Watch this video for what three visionary CEOs have to say about Social Networking:
John Chambers, Chairman and CEO, Cisco: “Social Networking is transforming companies. It is the future of Business Productivity, Health Care, Education and Entertainment.”
Indra Nooyi, CEO, Pepsico: “Global company with global brands and reputation can use it as a force for good.”
Jeffrey Joerres, President and CEO, Manpower: “When it comes to Social Networking, it is a major trend towards what will be a very standard everyday stuff.”
This very clearly highlights the fact that Social Media and Social Networking are not a fad, but for real, are here to stay and will become mainstream in near future. Social Business is not just another way of doing business, it is THE way business will be conducted.
I strongly recommend that all senior executives (and especially the CMOs) start taking Social Media initiatives seriously, and lead from the front when it comes to use of Social Media, as survival and growth of their business rests on how effectively they leverage emerging tech tools.
Social Networking has far reaching implications for the marketing department and I recommend that CMOs setup a Social Media Task force that will advise them on how to quickly adapt and integrate their marketing operations into emerging Social Networking tools and applications. Sooner marketing department(s) adopt and start using Social Networking for engaging their customers better for their brand(s), else performance of their business will suffer.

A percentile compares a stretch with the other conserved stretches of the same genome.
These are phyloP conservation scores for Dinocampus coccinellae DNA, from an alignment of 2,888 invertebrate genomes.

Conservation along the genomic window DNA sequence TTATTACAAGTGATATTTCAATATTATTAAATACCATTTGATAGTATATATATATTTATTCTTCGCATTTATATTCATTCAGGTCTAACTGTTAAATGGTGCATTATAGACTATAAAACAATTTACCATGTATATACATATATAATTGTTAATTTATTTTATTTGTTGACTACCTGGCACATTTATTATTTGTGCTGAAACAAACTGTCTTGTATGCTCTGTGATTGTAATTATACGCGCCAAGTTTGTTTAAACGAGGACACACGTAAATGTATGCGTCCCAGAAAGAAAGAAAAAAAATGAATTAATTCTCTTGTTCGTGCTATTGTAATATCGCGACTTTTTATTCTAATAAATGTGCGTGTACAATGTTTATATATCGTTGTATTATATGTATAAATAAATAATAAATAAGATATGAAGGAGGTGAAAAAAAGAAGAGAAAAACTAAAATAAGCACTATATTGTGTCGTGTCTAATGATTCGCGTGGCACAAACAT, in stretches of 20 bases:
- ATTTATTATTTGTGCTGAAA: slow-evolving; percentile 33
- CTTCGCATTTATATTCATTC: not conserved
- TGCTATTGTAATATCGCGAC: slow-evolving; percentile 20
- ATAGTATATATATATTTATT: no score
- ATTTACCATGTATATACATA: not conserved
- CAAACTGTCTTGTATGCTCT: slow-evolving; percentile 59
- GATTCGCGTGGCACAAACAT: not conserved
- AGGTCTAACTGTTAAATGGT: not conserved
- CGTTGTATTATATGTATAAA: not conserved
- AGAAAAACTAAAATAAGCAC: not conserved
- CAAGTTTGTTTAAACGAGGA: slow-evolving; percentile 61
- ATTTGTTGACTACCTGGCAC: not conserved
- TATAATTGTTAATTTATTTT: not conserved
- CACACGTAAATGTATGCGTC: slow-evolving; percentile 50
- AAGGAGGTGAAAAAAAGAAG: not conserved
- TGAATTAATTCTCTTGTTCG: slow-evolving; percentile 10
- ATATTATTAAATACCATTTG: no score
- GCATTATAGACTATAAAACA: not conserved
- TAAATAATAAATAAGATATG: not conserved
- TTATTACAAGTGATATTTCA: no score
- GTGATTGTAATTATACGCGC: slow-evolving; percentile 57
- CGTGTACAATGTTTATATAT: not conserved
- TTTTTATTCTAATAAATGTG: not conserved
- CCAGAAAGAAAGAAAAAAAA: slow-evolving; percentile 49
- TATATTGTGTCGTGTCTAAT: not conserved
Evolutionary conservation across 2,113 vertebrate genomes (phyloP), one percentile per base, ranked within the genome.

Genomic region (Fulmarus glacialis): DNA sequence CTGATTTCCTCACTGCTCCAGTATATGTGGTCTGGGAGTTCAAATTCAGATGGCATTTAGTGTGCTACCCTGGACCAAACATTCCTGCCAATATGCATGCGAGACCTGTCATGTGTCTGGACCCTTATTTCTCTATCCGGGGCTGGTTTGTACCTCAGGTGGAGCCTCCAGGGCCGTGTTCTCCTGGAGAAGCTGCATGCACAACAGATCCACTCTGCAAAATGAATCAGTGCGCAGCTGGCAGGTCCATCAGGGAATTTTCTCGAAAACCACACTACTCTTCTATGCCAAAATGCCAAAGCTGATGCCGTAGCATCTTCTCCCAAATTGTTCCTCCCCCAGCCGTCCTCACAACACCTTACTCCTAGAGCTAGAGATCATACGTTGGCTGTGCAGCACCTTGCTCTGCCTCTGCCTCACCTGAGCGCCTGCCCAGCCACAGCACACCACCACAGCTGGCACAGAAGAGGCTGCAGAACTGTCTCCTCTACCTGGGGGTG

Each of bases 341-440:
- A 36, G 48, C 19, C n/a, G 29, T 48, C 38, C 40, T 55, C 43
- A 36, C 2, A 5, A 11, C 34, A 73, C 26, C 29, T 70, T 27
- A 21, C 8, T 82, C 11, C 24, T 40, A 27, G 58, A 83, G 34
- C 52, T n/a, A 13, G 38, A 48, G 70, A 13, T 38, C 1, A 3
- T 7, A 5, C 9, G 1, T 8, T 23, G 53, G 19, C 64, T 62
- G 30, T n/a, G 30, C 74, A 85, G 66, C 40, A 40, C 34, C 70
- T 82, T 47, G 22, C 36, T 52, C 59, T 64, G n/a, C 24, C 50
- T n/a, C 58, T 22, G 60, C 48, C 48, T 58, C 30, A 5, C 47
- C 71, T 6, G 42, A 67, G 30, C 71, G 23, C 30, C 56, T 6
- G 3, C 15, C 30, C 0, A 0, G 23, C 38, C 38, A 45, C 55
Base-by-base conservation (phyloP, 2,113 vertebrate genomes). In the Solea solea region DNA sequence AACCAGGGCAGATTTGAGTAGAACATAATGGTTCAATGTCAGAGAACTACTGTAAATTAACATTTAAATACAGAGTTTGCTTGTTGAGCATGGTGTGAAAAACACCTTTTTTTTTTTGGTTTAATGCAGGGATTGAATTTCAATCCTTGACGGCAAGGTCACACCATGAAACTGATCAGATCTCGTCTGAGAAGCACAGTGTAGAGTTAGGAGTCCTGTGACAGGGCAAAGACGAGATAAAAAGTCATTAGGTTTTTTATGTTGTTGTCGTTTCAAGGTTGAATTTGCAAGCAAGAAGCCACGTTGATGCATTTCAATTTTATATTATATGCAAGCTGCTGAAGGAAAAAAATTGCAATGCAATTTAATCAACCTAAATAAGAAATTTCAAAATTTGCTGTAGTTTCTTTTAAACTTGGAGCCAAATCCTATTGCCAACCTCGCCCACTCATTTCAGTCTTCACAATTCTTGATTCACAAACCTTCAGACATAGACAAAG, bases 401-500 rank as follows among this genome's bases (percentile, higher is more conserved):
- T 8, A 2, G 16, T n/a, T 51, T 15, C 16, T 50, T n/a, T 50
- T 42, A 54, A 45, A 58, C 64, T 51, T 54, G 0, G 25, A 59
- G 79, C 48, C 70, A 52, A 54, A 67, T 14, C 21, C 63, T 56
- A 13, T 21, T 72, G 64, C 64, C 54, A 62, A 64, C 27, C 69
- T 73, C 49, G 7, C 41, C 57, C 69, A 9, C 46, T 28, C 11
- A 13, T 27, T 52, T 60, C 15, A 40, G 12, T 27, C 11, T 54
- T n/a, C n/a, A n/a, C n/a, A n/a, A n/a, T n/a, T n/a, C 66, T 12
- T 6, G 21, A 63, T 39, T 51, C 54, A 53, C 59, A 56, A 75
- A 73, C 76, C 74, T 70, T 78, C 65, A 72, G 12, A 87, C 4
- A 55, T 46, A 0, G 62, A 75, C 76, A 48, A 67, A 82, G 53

Social CRM: Top priority for CMOs Not a week goes by without publication of findings from a study or a survey confirming growing reach of Social Media channels. Latest in this...
It is not uncommon to see companies restricting (or even worse, banning) use of Social Networking sites by their employees. I don’t think that this is a step in the right direction. If companies can trust their employees to run business, can’t they be trusted when it comes to using Social Media in an acceptable way?
IBM is a great example of how companies should handle employees’ use of Social Media. IBM has approximately 400,000 employees spread through out the world, still it allows them to use Social Media without much restrictions. Casey Hibbard has written an excellent blog post on how IBM uses Social Media to spur employee innovation (see this link).
As per Casey’s post, IBM lets employees communicate with each other and the public over Social Media channels without intervention. This in spite of the fact that IBM has:
53,000 members on SocialBlue (like Facebook for employees)
As many as 500,000 participants in company crowd-sourcing “jams”
50,000 in alum networks on Facebook and LinkedIn
Watch this CNBC interview with Adam Christensen, IBM’s Social Media Communications Manager and John Abell, New York Bureau chief, Wired.com. According to Adam, IBM’s job is to help employees go out and have conversations that they want to, so that they can lead the business they are involved in. Not allowing employees to use Social Media is “short sighted” and companies will be “missing an opportunity”. (watch this video for more)
To succeed in this new age, it is important to embrace and adopt changes brought about by Social Media. And for that to happen, it is critical that organizations have proper guidelines for Social Media use by their employees. Employees should be allowed to use Social Media freely within those guidelines. (for IBM’s guidelines, see thislink and for an excellent database of Social Media usage policies of 116 organizations, see this link).